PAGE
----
Fukushima decontamination near-complete in evacuated areas, so they claim

When you hear the word “decontamination” think of the word “distribution.” Scrapping some contaminated top soil from here to move it there, and again and again ad infinitum.
 
Full decontamination is just impossible. 80 % of the Fukushima prefecture is forests and woods which are impossible to decontaminate, have therefore not been decontaminated, with loads of accumulated radionuclides there, which carried by the rain and the wind recontaminate any « decontaminated » area.
 
These 2.6 trillion yen ($23.56 billion) spent over the past five years have been spent totally in vain, they should have use that money to relocate properly all the evacuees from the evacuated zones and from other non evacuated hot spot zones, instead to force the evacuees to return to live in a everlasting radioactive environment, imposing them to live with an annual radiation dose up to 20 millisieverts, which is the international annual radiation maximum dose for nuclear plant workers, not for civilians, not women, children and babies.

evacuation 27 03 2017.jpg

 

SIX YEARS AFTER: Fukushima decontamination near-complete in evacuated areas

Decontamination work in areas covered by the evacuation order from the 2011 Fukushima nuclear disaster is expected to conclude this month, paving the way for evacuees from the affected communities to return home.

With the project’s completion, the government’s focus will shift to the cleanup of heavily contaminated areas near the crippled Fukushima No. 1 nuclear power plant and infrastructure building.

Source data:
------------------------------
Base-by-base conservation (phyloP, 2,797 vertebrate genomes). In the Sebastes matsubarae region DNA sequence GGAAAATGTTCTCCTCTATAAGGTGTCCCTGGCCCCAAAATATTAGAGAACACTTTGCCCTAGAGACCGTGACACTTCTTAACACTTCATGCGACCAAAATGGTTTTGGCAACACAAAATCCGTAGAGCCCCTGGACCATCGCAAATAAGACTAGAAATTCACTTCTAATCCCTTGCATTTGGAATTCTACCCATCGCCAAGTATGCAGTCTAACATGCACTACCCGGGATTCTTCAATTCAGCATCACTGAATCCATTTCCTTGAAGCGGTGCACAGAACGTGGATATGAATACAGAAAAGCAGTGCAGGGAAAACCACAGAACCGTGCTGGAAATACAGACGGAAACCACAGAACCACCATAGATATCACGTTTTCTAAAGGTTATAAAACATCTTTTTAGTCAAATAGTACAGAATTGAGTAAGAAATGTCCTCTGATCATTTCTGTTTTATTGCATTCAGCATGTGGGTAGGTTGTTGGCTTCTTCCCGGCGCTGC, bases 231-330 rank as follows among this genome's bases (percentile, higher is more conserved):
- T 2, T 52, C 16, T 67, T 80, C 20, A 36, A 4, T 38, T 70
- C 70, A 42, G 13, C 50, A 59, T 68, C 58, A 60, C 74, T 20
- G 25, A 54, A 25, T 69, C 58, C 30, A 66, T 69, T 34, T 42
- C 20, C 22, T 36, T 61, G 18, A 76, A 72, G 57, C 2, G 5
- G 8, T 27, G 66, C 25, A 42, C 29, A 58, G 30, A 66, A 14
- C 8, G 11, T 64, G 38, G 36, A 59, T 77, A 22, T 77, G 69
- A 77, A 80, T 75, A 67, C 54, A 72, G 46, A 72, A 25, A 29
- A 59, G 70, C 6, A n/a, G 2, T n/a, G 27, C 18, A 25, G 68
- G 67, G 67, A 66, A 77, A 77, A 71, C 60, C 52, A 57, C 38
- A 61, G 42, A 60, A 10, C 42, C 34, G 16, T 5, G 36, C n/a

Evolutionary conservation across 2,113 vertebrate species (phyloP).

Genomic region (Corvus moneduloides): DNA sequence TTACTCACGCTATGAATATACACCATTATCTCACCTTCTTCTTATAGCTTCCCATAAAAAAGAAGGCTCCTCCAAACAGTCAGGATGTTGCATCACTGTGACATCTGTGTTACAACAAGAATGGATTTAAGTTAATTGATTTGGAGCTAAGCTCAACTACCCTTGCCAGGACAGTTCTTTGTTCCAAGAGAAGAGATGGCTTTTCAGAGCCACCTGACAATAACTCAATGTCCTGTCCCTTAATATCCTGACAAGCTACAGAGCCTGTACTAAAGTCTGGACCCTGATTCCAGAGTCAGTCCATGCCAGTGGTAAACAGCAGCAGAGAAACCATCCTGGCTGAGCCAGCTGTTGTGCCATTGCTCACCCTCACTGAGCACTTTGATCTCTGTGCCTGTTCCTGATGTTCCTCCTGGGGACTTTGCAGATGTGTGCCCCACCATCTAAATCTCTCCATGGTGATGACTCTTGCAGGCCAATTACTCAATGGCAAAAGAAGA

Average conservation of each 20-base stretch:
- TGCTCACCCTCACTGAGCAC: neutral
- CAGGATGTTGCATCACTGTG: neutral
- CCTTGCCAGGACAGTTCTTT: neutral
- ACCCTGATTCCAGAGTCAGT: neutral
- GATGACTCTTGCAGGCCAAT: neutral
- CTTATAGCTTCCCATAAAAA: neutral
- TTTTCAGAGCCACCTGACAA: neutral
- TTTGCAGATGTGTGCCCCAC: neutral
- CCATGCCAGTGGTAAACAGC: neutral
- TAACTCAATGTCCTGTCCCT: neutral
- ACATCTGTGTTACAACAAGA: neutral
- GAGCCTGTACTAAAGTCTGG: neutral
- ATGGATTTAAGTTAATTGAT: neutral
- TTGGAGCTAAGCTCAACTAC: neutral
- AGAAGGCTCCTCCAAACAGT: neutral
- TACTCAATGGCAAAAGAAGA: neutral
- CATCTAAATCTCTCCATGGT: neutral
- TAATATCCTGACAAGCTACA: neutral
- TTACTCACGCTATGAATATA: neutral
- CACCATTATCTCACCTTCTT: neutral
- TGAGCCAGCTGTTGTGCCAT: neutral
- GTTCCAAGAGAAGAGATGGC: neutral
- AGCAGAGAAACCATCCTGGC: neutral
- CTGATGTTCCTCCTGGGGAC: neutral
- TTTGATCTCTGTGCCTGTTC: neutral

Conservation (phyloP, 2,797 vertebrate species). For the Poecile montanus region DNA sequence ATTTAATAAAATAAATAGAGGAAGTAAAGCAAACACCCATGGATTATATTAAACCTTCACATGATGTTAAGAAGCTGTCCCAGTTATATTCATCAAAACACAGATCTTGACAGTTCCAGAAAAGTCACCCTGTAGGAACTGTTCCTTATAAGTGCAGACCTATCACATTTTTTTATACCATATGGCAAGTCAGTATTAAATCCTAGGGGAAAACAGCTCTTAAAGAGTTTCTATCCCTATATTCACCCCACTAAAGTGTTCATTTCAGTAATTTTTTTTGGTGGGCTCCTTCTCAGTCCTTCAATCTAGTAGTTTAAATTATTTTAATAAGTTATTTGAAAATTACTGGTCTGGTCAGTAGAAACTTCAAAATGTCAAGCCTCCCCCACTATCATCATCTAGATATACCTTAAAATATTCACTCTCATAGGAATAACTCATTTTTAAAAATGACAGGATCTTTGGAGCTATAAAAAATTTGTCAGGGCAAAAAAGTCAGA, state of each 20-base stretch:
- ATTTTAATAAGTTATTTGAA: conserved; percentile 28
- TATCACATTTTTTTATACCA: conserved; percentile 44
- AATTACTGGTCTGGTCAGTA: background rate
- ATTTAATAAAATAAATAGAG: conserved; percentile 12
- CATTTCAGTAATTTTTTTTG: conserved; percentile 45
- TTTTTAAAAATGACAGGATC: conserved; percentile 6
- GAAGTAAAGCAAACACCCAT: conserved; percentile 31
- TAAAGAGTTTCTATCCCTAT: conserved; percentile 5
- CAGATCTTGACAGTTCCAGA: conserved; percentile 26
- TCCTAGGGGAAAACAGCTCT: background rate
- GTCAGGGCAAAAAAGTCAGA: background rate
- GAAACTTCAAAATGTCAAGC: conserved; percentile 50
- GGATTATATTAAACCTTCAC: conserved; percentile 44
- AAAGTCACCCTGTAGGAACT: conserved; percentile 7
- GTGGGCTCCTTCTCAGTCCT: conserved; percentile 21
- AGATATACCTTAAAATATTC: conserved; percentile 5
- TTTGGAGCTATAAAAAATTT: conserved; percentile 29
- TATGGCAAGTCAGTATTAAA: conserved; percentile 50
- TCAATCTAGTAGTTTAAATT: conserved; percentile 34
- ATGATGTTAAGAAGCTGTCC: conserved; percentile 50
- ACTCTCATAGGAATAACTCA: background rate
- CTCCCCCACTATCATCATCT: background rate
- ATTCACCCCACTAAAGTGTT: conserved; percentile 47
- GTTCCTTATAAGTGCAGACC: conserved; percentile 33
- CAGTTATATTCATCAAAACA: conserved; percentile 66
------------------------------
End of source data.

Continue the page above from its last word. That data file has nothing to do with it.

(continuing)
The areas covered in the Environment Ministry’s decontamination project constitute those in 11 municipalities, including Okuma and Futaba, the two towns co-hosting the nuclear complex.

The decontamination project got under way there in fiscal 2012 to remove soil, fallen leaves and other materials contaminated by radioactive substances primarily in residential areas, roads, and rice paddies and fields.

But the areas collectively known as the difficult-to-return zone where annual radiation doses were estimated to exceed 50 millisieverts as of the end of 2011 and still estimated at more than 20 millisieverts five years after the disaster were excluded from the decontamination work in those 11 local governments.

The cleanup in nine municipalities has already been completed, while the project in the remaining two is expected to finish this month, according to the government.

The completion of the project comes after the Cabinet approved a policy to finish decontamination by the end of March 2017 at a meeting in March 2016.

The evacuation order for Okuma and Futaba will remain in place even though the cleanup project will soon be over.

But the government expects to lift the order for people from the remaining nine municipalities, except for residents from the difficult-to-return zone, by April 1.

That will make the total area remaining under the evacuation order 30 percent of the size six years ago.

According to the ministry, decontamination operations have been carried out in 99 local governments in and outside of Fukushima Prefecture, costing about 2.6 trillion yen ($23.56 billion) over the past five years.

Although the government initially covers the costs of decontamination, it sends the bill to Tokyo Electric Power Co., the plant’s operator.

Despite the cleanup project, many evacuees will likely remain anxious about radiation exposure when they return because forests and woods except for those close to residential areas have not been decontaminated.

The government envisages setting up hubs for rebuilding the difficult-to-return zone by carrying out an intensive cleanup to make the areas habitable by 2022.

http://www.asahi.com/ajw/articles/AJ201703270039.html

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